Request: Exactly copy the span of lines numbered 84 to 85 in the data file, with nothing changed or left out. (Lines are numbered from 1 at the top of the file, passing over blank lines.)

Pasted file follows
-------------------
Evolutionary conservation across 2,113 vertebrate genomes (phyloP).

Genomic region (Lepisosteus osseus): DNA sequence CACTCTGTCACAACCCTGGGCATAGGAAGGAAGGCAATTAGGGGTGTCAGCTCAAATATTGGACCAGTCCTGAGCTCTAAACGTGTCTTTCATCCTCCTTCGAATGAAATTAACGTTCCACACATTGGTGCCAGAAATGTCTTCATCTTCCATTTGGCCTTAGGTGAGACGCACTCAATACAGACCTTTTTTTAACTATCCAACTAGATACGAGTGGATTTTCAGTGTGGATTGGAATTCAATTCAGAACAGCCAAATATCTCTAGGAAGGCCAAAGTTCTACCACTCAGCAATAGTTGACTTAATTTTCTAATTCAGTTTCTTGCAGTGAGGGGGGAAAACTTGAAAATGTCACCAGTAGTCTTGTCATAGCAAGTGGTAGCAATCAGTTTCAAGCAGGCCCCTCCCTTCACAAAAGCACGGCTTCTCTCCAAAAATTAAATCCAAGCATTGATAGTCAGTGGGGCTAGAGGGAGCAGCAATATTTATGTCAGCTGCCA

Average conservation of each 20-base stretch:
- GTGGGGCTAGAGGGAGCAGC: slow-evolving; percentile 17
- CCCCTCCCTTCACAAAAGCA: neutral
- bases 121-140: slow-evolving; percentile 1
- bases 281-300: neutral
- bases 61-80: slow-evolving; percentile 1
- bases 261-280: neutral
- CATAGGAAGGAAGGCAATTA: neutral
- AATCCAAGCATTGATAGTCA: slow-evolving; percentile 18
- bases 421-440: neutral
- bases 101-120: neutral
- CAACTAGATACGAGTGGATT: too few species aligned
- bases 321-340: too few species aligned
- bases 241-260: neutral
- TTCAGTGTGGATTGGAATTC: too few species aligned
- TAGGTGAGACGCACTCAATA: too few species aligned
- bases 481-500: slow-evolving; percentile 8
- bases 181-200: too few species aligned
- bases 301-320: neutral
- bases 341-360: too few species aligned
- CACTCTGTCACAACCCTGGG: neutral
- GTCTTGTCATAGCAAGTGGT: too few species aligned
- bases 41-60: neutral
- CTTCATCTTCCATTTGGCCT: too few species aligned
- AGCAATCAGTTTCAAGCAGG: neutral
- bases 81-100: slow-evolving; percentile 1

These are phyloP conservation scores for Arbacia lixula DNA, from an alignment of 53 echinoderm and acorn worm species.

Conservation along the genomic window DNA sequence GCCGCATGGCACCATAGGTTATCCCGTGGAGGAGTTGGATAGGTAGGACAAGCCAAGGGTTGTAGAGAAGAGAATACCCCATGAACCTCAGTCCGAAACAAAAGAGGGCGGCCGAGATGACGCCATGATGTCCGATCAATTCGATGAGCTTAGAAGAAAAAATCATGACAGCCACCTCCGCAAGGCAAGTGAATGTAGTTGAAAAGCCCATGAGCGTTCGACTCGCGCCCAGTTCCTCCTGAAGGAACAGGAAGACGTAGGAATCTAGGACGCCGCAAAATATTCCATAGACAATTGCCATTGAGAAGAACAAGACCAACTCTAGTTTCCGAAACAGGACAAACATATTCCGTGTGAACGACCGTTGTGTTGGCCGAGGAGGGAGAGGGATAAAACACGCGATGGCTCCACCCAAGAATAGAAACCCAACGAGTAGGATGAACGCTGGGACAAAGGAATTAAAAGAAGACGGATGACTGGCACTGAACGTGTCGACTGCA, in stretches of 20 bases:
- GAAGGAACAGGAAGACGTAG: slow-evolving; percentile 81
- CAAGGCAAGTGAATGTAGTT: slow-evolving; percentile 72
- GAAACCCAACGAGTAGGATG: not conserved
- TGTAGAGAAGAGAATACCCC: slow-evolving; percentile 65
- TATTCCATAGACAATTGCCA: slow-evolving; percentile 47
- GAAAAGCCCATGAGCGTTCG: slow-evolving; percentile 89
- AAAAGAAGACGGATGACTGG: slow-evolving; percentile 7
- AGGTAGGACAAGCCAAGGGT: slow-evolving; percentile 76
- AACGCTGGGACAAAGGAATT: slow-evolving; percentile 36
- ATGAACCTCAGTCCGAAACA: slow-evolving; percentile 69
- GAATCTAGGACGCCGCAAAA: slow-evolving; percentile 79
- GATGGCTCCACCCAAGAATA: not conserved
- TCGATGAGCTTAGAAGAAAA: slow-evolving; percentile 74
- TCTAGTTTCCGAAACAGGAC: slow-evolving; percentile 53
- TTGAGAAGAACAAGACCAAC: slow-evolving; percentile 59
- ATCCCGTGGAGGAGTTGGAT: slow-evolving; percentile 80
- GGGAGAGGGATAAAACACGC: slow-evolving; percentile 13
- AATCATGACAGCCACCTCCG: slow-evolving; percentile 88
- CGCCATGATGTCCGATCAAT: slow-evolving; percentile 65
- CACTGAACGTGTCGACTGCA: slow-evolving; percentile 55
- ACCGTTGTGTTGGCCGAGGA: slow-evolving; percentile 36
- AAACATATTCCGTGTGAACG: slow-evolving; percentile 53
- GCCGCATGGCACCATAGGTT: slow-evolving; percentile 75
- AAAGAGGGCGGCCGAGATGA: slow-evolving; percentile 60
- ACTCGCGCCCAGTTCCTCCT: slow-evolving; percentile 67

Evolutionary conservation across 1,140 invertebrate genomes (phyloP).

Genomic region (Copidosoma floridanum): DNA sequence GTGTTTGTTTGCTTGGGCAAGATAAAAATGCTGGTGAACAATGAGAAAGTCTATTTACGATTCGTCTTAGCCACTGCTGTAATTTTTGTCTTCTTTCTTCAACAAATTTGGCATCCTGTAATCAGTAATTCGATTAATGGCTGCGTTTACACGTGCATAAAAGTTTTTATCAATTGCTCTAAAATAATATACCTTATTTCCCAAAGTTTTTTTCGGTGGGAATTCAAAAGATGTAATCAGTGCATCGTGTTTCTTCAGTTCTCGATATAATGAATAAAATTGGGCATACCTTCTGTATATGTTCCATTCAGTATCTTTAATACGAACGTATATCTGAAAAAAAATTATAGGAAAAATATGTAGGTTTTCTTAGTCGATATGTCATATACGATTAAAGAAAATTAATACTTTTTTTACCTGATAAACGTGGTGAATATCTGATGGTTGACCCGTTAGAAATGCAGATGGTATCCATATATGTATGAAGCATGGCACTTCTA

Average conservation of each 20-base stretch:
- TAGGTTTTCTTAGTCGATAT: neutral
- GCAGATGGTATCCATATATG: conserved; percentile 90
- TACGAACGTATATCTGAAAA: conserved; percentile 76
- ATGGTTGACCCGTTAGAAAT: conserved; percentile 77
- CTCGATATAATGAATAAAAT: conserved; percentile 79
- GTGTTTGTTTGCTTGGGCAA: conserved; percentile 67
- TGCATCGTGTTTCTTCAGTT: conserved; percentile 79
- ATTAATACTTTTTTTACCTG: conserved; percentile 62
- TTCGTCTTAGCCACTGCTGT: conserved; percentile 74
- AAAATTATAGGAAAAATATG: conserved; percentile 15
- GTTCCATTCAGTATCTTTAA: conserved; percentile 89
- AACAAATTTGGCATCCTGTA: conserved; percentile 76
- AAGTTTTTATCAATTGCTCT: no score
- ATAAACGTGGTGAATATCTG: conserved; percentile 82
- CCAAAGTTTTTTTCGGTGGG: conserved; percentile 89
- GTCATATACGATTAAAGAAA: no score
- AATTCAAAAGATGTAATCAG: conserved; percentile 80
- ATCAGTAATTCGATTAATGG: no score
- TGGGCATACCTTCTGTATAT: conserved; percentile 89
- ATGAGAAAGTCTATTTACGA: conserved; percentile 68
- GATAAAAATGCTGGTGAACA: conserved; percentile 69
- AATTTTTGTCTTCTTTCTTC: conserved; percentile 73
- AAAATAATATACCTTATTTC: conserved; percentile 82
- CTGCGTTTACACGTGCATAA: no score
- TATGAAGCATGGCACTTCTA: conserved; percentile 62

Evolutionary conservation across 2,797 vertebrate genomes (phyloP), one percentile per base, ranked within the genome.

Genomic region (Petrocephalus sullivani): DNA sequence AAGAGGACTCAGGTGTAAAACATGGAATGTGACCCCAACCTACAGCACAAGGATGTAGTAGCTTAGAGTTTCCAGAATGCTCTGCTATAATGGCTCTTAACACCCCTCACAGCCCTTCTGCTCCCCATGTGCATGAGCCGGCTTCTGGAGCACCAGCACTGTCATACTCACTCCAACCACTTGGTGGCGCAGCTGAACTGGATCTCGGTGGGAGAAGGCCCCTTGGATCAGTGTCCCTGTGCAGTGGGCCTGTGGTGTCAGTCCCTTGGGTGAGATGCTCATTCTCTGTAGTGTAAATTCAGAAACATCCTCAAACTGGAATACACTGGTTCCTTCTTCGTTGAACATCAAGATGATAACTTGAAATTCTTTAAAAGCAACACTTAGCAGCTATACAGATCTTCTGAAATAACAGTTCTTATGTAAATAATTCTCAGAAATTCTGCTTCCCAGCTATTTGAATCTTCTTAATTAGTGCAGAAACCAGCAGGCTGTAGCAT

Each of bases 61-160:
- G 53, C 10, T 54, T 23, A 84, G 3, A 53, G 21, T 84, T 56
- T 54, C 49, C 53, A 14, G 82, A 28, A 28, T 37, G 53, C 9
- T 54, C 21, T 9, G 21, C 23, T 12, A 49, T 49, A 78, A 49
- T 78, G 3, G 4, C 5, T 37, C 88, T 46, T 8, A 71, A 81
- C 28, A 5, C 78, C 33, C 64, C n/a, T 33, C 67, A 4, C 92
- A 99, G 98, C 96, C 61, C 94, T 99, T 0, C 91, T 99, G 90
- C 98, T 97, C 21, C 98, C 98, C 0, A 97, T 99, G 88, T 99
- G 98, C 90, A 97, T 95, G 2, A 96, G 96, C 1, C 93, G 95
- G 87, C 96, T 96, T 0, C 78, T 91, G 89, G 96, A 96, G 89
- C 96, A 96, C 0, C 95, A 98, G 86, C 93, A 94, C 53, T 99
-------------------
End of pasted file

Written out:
Evolutionary conservation across 2,797 vertebrate genomes (phyloP), one percentile per base, ranked within the genome.

Genomic region (Petrocephalus sullivani): DNA sequence AAGAGGACTCAGGTGTAAAACATGGAATGTGACCCCAACCTACAGCACAAGGATGTAGTAGCTTAGAGTTTCCAGAATGCTCTGCTATAATGGCTCTTAACACCCCTCACAGCCCTTCTGCTCCCCATGTGCATGAGCCGGCTTCTGGAGCACCAGCACTGTCATACTCACTCCAACCACTTGGTGGCGCAGCTGAACTGGATCTCGGTGGGAGAAGGCCCCTTGGATCAGTGTCCCTGTGCAGTGGGCCTGTGGTGTCAGTCCCTTGGGTGAGATGCTCATTCTCTGTAGTGTAAATTCAGAAACATCCTCAAACTGGAATACACTGGTTCCTTCTTCGTTGAACATCAAGATGATAACTTGAAATTCTTTAAAAGCAACACTTAGCAGCTATACAGATCTTCTGAAATAACAGTTCTTATGTAAATAATTCTCAGAAATTCTGCTTCCCAGCTATTTGAATCTTCTTAATTAGTGCAGAAACCAGCAGGCTGTAGCAT